Bertie and the Planning Tribunal inquiries
Bertie Ahern has done this country some service. He was crucial to the national wage agreements that have underpinned the country's economic success since 1987. He has been crucial to the dramatic progress there has been in the Northern Ireland peace process since he became Taoiseach in 1997. He did the country and himself proud as president of the European Council when Ireland had the EU presidency. He has been a highly competent Taoiseach; he deserves a lot of the credit for the economic success Ireland has enjoyed, aside from his part in the wages negotiations: he has adroitly led a coalition partnership which others might have found fraught.
He is also a decent man and a nice man. Few fail to warm to him personally. There is a niceness about him which is hugely appealing in personal and political terms.
But these qualities and achievements do not immunise him from the accountability that properly applies to holders of public office.
The Planning Tribunal has been inquiring into the circumstances that led to the extraordinary – and in many ways, outrageous – development of what is now the Liffey Valley shopping centre, alias Quarryvale. Among the allegations that have arisen in that connection is that Bertie Ahern facilitated in a questionable way the development of that site by personally giving, or directing others in the Department of Finance at the time (1994), an assurance that a rival site at Blanchardstown would be denied tax designation. And that in that connection he was given a substantial sum of money by the developer, Owen O'Callaghan.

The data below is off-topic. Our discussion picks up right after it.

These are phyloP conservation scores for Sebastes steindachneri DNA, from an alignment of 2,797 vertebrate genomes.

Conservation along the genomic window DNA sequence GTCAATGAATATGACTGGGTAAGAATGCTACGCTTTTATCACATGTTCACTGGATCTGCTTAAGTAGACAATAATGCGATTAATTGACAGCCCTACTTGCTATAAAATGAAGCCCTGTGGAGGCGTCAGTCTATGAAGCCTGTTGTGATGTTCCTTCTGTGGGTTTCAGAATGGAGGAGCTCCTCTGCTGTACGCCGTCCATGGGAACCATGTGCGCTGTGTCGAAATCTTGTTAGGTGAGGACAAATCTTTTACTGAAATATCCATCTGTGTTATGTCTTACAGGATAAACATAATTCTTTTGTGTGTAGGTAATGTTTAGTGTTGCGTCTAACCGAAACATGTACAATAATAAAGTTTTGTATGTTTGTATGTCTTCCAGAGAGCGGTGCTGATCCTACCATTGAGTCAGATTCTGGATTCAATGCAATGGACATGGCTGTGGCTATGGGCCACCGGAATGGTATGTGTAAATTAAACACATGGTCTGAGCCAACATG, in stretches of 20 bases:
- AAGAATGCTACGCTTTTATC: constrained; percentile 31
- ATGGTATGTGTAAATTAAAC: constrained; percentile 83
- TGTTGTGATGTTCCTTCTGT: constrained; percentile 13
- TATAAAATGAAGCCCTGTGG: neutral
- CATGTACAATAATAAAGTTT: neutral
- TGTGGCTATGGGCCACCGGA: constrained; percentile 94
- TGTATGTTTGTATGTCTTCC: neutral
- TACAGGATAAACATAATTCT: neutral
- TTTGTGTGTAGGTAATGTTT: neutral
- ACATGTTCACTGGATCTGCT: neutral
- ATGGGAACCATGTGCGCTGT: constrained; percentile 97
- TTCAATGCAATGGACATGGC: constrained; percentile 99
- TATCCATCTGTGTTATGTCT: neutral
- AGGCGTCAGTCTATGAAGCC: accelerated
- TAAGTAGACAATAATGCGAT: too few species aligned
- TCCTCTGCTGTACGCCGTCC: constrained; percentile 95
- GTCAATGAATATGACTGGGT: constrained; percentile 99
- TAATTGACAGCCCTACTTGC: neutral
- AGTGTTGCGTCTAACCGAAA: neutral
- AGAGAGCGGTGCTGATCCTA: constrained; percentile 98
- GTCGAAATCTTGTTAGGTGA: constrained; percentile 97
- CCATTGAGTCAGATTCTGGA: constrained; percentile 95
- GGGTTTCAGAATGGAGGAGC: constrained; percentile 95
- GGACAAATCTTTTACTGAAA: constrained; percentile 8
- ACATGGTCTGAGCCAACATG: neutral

We find this allegation that Bertie Ahern received monies in return for a favour implausible, given the nature of the man, his lifestyle and his general disposition. But it is right that the tribunal should examine that allegation and the hope is that the efforts to persuade the courts to prevent such inquiries will fail.
In the course of its initial investigation into these allegations, the tribunal, quite properly, asked Bertie Ahern to furnish it with details of his bank accounts and other financial records. And it seems evident from what has emerged recently that it saw at least three large lodgements in his accounts which required explanation. One of them, Bertie Ahern says, is a £50,000 lodgement which was monies he saved between 1987 and 1993 at a time when he had no bank account – apparently he lodged these monies into the account he opened in late 1993 or early 1994 after his marriage separation agreement was concluded in November 1993.
The claim that he managed to save £50,000 (€63,500) at a time when he was under considerable financial pressure after the collapse of his marriage in 1987 is deserving of investigation.
The next is the lodgement of a total of £38,000 (€48,260) which, apparently, represents loans received from friends and with which he paid off a bank loan he had taken out to finance the legal expenses arising in connection with his marriage separation.
And the third is a sum or sums totalling £8,000 (it is not clear whether this is sterling, punts or euros) from speaking engagements in Manchester.
These revelations, made by himself in the course of his riveting television interview of Tuesday 26 September, all raise questions which need to be resolved.
Unfortunately, the normal reticence that would apply to matters to do with a marital separation must now be partly set aside, for these matters are entwined with the inquiry into the allegations concerning him which the tribunal has been investigating.
There is the stark fact that Owen O'Callaghan gave a huge amount of money to Fianna Fáil in 1993/94 – £100,000 (€127,000). And there is evidence that the government of the day facilitated him in ways which raise questions about what was going on.
Whether this is inquired into by the Planning Tribunal before the election or not, we must be given answers before the election on the background to these apparent favours at a time when such monies were passed over.